As the controversial presidential election, scheduled for Dec. 12, draws nearer, the Algerian authorities have increased their oppression against the protest movement, which opposes holding the presidential elections, say Human Rights Watch and Amnesty International.
Hundreds of pro-democracy protesters were arrested and imprisoned for “compromising the integrity of the territory,” “distributing publications harmful to the national interest” or “calling for an unauthorized gathering”, says HRW in a press release issued lately.
“The crackdown on protesters casts a long shadow on whether the Algerian authorities are prepared to accept everyone’s basic rights to speak out,” affirms Sarah Leah Whitson, HRW director for MENA region.
“No one should be arrested simply for waving a flag or expressing their opposition to an election”, she underlines.
The Hirak began with massive street demonstrations in February to oppose President Abdelaziz Bouteflika’s plan to seek a fifth term. After successfully pressuring him to resign, large numbers of protesters continued to take to the streets to demand the departure of the entire ruling elite and an inclusive transition toward genuinely democratic elections.
More than 120 protesters have been arrested since June for their role in the Hirak movement. They have either been sentenced and sent to prison or are in pretrial detention, according to the National Committee for the Liberation of Detainees, created on August 26 by activists and lawyers to defend arrested protesters.
For its part, Amnesty International has condemned the escalation by the Algerian authorities and their pre-election crackdown on protests carrying out waves of arbitrary arrests, forcibly dispersing peaceful demonstrations against presidential elections and prosecuting and imprisoning dozens of peaceful activists.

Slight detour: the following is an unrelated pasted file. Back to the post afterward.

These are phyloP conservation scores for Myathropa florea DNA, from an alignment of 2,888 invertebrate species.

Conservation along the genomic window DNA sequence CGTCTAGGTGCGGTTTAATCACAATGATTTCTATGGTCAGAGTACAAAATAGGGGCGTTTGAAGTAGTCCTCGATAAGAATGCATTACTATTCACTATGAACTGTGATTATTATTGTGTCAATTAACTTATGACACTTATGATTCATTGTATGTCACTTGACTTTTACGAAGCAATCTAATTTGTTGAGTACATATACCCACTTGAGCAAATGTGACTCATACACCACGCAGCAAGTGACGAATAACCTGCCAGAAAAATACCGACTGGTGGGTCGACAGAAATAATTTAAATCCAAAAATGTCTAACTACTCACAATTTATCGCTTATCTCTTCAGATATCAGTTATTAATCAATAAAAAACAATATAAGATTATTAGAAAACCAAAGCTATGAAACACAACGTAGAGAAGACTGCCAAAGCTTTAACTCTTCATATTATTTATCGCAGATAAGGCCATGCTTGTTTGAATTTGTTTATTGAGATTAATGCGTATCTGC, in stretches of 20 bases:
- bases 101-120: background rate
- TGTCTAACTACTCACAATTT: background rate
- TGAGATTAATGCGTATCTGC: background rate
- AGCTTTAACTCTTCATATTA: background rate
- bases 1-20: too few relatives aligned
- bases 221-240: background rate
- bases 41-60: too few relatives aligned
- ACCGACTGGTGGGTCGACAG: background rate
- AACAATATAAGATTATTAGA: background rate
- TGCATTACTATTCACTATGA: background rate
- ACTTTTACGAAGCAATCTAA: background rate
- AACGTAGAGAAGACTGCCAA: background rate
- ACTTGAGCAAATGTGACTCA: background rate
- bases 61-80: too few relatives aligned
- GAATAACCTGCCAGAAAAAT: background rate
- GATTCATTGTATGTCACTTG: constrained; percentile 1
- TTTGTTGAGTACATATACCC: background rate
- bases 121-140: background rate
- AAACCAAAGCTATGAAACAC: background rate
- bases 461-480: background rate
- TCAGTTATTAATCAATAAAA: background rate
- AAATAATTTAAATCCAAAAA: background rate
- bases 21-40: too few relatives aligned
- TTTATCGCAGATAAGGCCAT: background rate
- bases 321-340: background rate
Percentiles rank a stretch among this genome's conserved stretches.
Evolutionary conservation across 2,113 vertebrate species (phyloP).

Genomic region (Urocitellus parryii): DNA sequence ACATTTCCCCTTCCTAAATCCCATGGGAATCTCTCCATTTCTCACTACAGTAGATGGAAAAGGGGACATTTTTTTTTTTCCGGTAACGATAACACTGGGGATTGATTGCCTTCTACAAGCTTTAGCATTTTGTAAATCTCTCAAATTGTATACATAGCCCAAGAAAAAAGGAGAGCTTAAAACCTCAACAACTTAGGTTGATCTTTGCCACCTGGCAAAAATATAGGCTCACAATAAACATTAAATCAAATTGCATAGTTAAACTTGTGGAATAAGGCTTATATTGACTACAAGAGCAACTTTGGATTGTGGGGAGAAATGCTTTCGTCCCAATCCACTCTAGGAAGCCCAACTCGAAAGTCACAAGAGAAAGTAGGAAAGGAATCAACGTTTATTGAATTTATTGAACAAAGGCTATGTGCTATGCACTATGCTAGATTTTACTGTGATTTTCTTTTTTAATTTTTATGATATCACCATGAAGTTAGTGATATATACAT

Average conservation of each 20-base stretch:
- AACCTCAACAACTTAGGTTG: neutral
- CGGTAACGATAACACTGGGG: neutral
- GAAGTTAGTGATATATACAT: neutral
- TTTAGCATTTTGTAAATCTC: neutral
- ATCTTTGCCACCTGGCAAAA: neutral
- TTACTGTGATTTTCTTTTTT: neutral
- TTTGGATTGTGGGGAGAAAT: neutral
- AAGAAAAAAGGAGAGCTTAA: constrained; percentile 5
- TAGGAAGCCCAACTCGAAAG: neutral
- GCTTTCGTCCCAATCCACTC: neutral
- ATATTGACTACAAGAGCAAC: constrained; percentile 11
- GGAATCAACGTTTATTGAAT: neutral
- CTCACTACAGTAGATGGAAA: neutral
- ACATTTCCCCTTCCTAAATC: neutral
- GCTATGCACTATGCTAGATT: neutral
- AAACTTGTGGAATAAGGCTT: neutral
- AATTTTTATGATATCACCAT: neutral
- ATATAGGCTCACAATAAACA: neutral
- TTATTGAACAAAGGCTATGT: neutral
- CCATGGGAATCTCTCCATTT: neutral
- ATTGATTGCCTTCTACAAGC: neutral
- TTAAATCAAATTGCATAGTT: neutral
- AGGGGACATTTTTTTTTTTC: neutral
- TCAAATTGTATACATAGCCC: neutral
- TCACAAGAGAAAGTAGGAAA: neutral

“Since campaigning for the presidential elections began, Algeria’s authorities have stepped up their assault on freedom of expression and assembly- signaling that they have little tolerance for Algerians calling for a change to the system,” stresses Heba Morayef, director for MENA region at Amnesty International.
“Millions of Algerians have shown through their sustained weekly protests over the past 10 months that they believe in peaceful protest as a collective way to call for change. Instead of attacking peaceful protesters – including those opposing the presidential elections – Algeria’s authorities should be upholding the rights of Algerians to demonstrate peacefully and express themselves freely”, she says.
Arrests increased significantly with the election campaigning with at least 300 people swept up in waves of arrests, according to human rights lawyers and the Algerian League for the Defense of Human Rights (LADDH/ Ligue Algérienne de Defense des Droits de l’Homme).
Negative rhetoric against opponents of the presidential elections has also intensified.